Was reckon'd, a considerable time,
The grand Napoleon of the realms of rhyme.



But Juan was my Moscow, and Faliero
My Leipsic, and my

Mont-Saint-Jean seems Cain : · La Belle Alliance” of dunces down at zero,

Now that the lion 's fall'n, may rise again : But I will fall at least as fell


Nor reign at all, or as a monarch reign;
Or to some lonely isle of jailors go,
With turncoat Southey for my turnkey Lowe.

LVII. Sir Walter reign'd before me ; Moore and Campbell

Before and after ; but now grown more holy, The Muses upon Sion's hill must ramble

With poets almost clergymen or wholly ;

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Then there 's my gentle Euphues, who, they say,

up for being a sort of moral me; He 'll find it rather difficult some day

To turn out both, or either, it may be.
Some persons think that Coleridge hath the sway;

And Wordsworth has supporters, two or three; And that deep-mouth'd Beotian, “Savage Landor," Has taken for a swan rogue Southey's gander.

John Keats—who was kill'd off by one critique,

Just as he really promised something great,
If not intelligible,

-without Greek Contrived to talk about the gods of late, Much as they might have been supposed to speak.

Poor fellow ! his was an untoward fate : 'T is strange the mind, that very fiery particle, Should let itself be snuffod out by an article.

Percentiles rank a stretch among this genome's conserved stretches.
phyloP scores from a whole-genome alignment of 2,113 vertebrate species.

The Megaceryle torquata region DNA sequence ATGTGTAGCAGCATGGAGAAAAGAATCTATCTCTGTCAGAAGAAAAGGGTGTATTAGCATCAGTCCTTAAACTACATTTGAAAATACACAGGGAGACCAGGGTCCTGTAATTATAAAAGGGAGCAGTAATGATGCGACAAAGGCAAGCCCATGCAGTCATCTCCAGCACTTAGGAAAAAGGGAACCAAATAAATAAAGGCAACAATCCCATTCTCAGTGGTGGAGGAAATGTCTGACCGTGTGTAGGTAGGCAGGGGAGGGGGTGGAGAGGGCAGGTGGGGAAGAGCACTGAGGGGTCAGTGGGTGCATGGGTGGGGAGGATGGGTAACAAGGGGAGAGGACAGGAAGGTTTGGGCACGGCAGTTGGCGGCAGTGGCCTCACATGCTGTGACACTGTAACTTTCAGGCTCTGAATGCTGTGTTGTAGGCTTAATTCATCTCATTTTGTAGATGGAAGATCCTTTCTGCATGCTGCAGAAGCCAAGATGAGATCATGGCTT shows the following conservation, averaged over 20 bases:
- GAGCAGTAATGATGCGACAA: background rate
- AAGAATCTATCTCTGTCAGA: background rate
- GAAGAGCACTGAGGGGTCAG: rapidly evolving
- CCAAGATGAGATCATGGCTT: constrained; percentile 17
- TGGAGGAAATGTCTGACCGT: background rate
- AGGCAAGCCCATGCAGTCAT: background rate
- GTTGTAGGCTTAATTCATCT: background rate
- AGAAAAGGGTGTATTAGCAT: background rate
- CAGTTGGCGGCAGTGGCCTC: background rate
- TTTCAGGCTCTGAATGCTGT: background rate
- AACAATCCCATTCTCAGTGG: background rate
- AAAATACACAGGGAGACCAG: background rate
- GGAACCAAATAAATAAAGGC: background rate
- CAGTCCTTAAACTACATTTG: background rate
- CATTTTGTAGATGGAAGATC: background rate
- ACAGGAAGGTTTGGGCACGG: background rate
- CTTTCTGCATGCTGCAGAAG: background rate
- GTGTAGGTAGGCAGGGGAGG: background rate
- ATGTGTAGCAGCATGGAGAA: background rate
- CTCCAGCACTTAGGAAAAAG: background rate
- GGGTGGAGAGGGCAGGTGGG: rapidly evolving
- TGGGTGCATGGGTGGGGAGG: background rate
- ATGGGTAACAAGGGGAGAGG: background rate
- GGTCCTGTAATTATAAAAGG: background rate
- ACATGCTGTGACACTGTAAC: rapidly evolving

The list grows long of live and dead pretenders

To that which none will gain—or none will know The conqueror at least; who, ere Time renders

His last award, will have the long grass grow Above his burnt-out brain and sapless cinders.

If I might augur, I should rate but low Their chances; they ’re too numerous, like the thirty Mock tyrants, when Rome's annals wax'd but dirty.


LXII. This is the literary lower empire,

Where the Prætorian bands take up the matter ; A “ dreadful trade,” like his who “gathers samphire,”

The insolent soldiery to soothe and flatter,
With the same feelings as you 'd coax a vampire.

Now, were I once at home, and in good satire,
I 'd try conclusions with those janizaries,
And show them what an intellectual war is.

I think I know a trick or two would turn
Their flanks ;—but it is hardly worth my

while With such small gear to give myself concern :

Indeed I've not the necessary bile ;
My natural temper 's really aught but stern,

And even my Muse's worst reproof 's a smile ;
And then she drops a brief and modest curtsey,
And glides away, assured she never hurts ye.

My Juan, whom I left in deadly peril

Amongst live poets and blue ladies, passod
With some small profit through that field so sterile.

Being tired in time, and neither least nor last,
Left it before he had been treated

And henceforth found himself more gaily class'd
Amongst the higher spirits of the day,
The sun's true son-no vapour, but à ray.